A word used in Theosophy (and therefore The Secret Doctrine by Blavatsky) occassionally referenced by Samael Aun Weor. Apparantly the word is a compound of the Sanskrit deva, "god," and Tibetan chan, "possessing, having." Theosophists use the word more or less like the "heaven" in most religions, describing a place where people go when they die.
"Through Wisdom and Knowledge, one can reach Nirvana and be free from the cycle of birth and death, and even the "false bliss" of Devachan." —H.P. Blavatsky, The Secret Doctrine
"Far beyond the astral world we have the world of the cosmic mind. Theosophists claim that this region is the "Devachan," where after death the disincarnated spend a happy time before reincorporating again… We emphasize the idea that while it is true that the upper part of the mental world is extraordinarily beautiful, not all human beings have access to that higher part. What is normal for them is to return; they reincorporate without having enjoyed the delights of Devachan." —Samael Aun Weor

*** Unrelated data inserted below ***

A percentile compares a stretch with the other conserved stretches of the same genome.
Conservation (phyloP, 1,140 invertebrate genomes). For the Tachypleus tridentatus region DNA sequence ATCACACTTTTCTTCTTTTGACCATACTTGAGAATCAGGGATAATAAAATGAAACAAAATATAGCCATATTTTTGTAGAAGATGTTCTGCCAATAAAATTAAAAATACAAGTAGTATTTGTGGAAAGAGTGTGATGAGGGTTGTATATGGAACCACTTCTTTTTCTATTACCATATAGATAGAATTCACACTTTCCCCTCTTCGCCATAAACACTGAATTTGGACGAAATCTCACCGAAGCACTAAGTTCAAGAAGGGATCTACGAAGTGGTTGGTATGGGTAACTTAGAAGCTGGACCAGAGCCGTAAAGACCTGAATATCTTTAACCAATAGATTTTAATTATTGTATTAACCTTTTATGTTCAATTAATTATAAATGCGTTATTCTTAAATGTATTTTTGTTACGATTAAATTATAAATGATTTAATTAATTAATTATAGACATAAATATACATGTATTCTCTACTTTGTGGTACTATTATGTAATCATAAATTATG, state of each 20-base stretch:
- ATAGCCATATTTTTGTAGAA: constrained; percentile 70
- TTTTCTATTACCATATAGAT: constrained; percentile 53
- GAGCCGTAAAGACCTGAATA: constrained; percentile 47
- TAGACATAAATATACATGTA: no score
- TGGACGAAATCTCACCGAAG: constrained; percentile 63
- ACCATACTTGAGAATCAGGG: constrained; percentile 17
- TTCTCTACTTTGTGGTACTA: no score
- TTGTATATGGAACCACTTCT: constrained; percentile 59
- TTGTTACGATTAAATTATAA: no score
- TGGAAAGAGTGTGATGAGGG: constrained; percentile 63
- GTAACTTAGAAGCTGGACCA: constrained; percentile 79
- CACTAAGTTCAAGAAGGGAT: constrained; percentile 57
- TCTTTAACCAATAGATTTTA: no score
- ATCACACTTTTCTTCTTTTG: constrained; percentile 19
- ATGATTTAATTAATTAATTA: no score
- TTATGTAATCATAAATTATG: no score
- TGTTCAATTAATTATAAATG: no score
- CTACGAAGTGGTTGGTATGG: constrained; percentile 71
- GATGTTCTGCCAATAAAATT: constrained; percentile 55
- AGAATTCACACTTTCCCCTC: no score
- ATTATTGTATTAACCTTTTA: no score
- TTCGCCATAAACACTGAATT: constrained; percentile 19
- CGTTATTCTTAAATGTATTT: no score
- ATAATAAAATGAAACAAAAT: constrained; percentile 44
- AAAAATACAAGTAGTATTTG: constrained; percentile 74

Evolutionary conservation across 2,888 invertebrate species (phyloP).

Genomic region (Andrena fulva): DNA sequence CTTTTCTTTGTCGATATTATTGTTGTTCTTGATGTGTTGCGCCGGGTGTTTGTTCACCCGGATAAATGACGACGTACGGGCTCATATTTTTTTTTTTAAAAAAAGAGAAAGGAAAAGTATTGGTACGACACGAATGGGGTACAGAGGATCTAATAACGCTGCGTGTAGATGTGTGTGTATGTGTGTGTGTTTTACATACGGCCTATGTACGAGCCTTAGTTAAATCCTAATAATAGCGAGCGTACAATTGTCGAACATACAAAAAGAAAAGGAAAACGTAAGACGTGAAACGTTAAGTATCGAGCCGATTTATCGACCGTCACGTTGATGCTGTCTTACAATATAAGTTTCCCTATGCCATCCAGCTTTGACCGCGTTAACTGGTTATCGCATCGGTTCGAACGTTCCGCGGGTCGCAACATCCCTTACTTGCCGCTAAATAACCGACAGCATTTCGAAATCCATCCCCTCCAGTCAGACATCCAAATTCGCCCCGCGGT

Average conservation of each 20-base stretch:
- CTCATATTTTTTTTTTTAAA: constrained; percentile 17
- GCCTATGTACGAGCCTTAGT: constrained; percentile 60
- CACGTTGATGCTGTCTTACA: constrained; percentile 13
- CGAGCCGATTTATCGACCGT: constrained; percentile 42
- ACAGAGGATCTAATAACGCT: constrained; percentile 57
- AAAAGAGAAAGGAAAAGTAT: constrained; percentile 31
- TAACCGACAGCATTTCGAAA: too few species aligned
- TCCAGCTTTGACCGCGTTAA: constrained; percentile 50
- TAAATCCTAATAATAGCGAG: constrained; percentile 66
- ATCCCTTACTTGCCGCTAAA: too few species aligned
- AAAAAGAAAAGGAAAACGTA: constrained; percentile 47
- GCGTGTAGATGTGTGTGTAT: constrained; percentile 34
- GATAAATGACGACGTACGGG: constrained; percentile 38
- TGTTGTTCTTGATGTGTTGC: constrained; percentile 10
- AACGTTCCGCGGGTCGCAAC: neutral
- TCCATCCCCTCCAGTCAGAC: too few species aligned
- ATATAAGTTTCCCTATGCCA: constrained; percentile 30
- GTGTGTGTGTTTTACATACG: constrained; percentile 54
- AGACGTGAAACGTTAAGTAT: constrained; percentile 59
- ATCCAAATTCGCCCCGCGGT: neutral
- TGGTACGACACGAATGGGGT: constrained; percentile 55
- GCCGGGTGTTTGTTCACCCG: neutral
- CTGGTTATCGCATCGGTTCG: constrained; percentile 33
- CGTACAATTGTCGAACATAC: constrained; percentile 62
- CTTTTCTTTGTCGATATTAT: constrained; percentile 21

In the lecture "The Mysteries of Life and Death ," Samael Aun Weor describes the Davachan as "a region of ineffable happiness in the World of the Universal Superior Mind." And in "Mental Representations ," he says:
"The dead commonly waste much time in the Devachan. I will not deny that this Devachan is a place of happiness and delights, but the figures that make life in the Devachan agreeable are merely living representations of the families, parents, and friends they left on Earth. In one word, the forms of the Devachan are living mental representations, or effigies. They result in a bizarre nature, that is why I say they waste too much time in the Devachan, but they are happy in this place. They feel accompanied by the loved ones they left on Earth. They do not even remotely notice that this world of happiness is full of mental effigies. If they noticed, they would lose the Devachan for themselves."